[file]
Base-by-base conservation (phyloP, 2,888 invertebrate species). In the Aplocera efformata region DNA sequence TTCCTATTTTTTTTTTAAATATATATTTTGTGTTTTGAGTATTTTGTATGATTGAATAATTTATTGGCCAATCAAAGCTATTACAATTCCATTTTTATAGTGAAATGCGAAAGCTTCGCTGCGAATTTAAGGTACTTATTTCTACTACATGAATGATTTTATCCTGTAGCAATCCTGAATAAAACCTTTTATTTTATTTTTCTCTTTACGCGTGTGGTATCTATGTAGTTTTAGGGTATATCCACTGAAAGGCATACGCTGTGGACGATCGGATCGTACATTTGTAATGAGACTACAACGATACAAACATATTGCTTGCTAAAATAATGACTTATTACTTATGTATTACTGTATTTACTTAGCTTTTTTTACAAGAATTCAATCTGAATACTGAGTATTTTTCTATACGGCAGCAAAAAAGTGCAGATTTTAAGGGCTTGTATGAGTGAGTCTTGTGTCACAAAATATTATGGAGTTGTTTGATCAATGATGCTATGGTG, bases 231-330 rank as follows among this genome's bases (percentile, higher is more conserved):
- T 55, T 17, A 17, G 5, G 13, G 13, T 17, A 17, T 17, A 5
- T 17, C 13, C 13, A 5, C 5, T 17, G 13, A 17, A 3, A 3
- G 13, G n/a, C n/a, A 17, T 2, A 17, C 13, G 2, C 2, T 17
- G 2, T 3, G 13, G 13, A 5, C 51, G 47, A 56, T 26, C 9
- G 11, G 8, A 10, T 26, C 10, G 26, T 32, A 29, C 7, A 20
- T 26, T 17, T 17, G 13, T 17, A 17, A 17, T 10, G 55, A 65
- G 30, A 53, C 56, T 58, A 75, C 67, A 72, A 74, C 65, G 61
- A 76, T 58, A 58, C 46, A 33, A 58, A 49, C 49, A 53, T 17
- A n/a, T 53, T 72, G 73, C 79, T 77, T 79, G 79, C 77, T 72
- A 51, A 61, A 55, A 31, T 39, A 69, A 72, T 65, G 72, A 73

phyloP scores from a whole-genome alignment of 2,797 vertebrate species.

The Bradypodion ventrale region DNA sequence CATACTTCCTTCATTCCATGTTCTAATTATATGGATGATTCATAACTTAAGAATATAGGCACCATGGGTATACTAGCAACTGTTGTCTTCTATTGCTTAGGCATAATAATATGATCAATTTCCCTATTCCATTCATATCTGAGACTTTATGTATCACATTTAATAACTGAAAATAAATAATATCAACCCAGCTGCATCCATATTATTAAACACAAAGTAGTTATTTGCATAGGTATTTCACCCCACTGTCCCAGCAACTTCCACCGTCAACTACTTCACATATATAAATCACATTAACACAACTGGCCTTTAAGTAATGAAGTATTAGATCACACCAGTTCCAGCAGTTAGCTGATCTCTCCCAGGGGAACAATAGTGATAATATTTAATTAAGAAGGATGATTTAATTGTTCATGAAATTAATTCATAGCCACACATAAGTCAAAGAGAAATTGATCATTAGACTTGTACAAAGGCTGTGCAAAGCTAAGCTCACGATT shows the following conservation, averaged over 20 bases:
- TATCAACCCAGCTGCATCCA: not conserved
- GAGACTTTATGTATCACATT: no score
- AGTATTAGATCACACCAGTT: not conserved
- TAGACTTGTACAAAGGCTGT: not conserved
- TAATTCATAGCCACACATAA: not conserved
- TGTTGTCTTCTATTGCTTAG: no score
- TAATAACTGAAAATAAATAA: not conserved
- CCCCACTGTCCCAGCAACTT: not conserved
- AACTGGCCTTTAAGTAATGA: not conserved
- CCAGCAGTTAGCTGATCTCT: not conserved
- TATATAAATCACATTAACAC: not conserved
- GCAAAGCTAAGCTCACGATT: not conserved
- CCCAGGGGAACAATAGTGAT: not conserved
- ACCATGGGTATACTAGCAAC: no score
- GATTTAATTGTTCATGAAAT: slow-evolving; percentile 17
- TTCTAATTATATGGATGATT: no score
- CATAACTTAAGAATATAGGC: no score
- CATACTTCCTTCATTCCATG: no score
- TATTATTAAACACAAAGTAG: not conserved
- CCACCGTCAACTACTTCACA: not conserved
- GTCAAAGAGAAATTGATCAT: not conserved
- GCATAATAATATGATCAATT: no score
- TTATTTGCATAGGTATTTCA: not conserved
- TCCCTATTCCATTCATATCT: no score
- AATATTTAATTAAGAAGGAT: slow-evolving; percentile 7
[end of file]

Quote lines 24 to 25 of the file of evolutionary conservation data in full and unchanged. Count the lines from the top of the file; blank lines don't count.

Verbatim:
- TATATAAATCACATTAACAC: not conserved
- GCAAAGCTAAGCTCACGATT: not conserved